HIV/AIDS

UNICEF provides support for the National AIDS Program led by the Ministry of Health with a focus on policy development, advocacy, system strengthening, improve the quality of service provision, and evidence generation.

HIV in Egypt
UNICEF/Egypt 2005/Giacomo Pirrozi

Challenges

Egypt remains a low HIV prevalence country with evidence of a concentrated epidemic among people who inject drugs and men who have sex with men in Cairo and Alexandria[1].

Some HIV professionals presume that vulnerable populations may include prisoners, migrants, and children in street. This hypothesis is not evidenced by any serological studies conducted among these populations but self-reported behaviour hints that some members of these populations may be vulnerable.

While the estimated number of people living with HIV in Egypt remains relatively low (11,000 by the end of 2016) compared to the total population, Egypt is reported to have the fastest growing epidemic in the Middle East and North Africa Region (MENA) by a 76% increase in number of cases between 2010 and 2016.

This, coupled with the witnessed alarming trend in number of new confirmed cases by 25-30% annually is seen as worrying signs that point into a dire need for increasing investments to avoid further epidemic growth and a failure in controlling the epidemic.

It is very challenging to provide prevention services to the key vulnerable populations who are at highest risk foremost because their behaviors are considered as crimes under Egyptian law. When it comes to providing testing, care, support and treatment services for people living with HIV, most of the affected people are not tested early enough. Furthermore, there is a high treatment drop out in the first year of treatment due to several personal and structural reasons including lack of treatment knowledge and support. All these factors lead to increased mortality rates. In 2016, the estimate number of deaths due to AIDS among children aged 0 to 14 is less than 100 and number of orphans due to AIDS aged 0 to 17 are 2200.

A robust national strategic plan was developed to cover the period 2015-2020 with ambitious targets aligned to global targets of 90-90-90 (90% of those living with HIV knowing their status, 90% of those knowing their status are enrolled to treatment and 90% of those on treatment sustained on treatment to reach viral suppression) set and endorsed globally through the 2016 political declaration for Ending AIDS by 2030.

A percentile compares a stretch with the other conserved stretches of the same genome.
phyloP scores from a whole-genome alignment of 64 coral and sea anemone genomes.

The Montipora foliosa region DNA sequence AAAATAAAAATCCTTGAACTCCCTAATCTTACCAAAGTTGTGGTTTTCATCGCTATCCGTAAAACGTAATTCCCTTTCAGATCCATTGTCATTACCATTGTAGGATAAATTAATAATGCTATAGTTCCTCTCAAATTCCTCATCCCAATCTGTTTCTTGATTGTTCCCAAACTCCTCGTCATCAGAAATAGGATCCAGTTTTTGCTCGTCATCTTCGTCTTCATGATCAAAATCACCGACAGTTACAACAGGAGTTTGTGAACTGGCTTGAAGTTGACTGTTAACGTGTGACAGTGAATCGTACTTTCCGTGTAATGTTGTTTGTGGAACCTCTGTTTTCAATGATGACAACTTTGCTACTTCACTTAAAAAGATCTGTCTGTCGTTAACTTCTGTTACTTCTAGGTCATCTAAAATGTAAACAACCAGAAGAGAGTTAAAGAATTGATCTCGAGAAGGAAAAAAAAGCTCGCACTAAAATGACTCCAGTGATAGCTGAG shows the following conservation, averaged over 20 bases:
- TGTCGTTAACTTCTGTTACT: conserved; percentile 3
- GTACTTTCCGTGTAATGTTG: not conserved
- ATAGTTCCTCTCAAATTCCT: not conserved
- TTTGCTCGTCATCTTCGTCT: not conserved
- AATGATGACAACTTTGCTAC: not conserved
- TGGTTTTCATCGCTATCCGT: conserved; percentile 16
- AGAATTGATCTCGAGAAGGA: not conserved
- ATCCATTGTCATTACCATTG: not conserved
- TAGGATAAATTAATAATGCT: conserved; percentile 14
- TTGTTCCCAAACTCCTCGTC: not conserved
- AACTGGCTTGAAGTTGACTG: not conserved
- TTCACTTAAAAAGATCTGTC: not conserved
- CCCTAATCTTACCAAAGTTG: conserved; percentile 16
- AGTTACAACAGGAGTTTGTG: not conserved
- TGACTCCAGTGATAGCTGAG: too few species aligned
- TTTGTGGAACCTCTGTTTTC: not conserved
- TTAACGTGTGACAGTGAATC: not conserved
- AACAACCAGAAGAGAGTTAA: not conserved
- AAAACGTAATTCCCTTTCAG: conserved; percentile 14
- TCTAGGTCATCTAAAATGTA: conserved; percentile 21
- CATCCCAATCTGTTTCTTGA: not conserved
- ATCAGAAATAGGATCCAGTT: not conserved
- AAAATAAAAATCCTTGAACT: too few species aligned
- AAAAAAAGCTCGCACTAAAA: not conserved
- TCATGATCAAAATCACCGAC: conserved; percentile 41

The strategy implementation has faced several challenges. While Egypt’s government has pledged national resources to support the procurement of treatment, several gaps in areas of prevention, care, support and the enabling environment persist.

 


[1] BIOLOGICAL & BEHAVIORAL SURVEILLANCE SURVEY (BioBSS 2010).

 

Solutions

  1. Through UNICEF’s technical guidance and advocacy efforts, mother and children needs in relation to HIV/AIDS prevention, treatment, care and support have been included in the National Strategic Plan for 2016-2020.
  2. Through UNICEF’s support to the procurement and supply management of anti-retroviral treatments (ARVs). Around 4000 people living with HIV receive high-quality medicines for HIV treatment on monthly basis including pregnant women, infants and adolescents, both Egyptians and refugees.
  3. With regards to evidence generation, UNICEF has supported the NAP to conduct the ‘Stigma Index’ research study to document HIV stigma experienced by people living with HIV in their communities. The findings informed the design of programmatic interventions and provided baselines to measure changes in stigma and discrimination over time aiming to create enabling environment that strengthen the access of people living with HIV to various services and fulfill their health and other human rights.

In 2018 - 2019, UNICEF will collaborate with the Ministry of Health and Population (MOHP) and National AIDS Programme (NAP) in the following areas:

  • Support MOHP to formulate a national policy and operational plan for elimination of mother to child transmission (e-MTCT) through generating and reviewing evidence and developing a national consensus on strategic priorities;
     
  • Support the implementation and quality improvement of e-MTCT model interventions in 10-15 MCH centers in 4 governorates through staff capacity development, strengthening of PSM (Procurement and Supply Chain Management) system and referral mechanisms and update HIV training package & IEC (Information, education and communication) materials;
     
  • Provide technical and financial support to Civil Society organizations (CSOs) to actively collaborate with MOHP in fostering mothers and children’s retention in care, mitigate the impact of HIV/AIDS on the lives of children and adolescents, and addressing risks of MTCT (mother to child transmission) among vulnerable women and female partner of most at risk populations;
  • Support MOHP to formulate a national policy and operational plan for elimination of mother to child transmission (e-MTCT) through generating and reviewing evidence and developing a national consensus on strategic priorities;
     
  • Support the implementation and quality improvement of e-MTCT model interventions in 10-15 MCH centers in 4 governorates through staff capacity development, strengthening of PSM (Procurement and Supply Chain Management) system and referral mechanisms and update HIV training package & IEC (Information, education and communication) materials;
     
  • Provide technical and financial support to Civil Society organizations (CSOs) to actively collaborate with MOHP in fostering mothers and children’s retention in care, mitigate the impact of HIV/AIDS on the lives of children and adolescents, and addressing risks of MTCT (mother to child transmission) among vulnerable women and female partner of most at risk populations;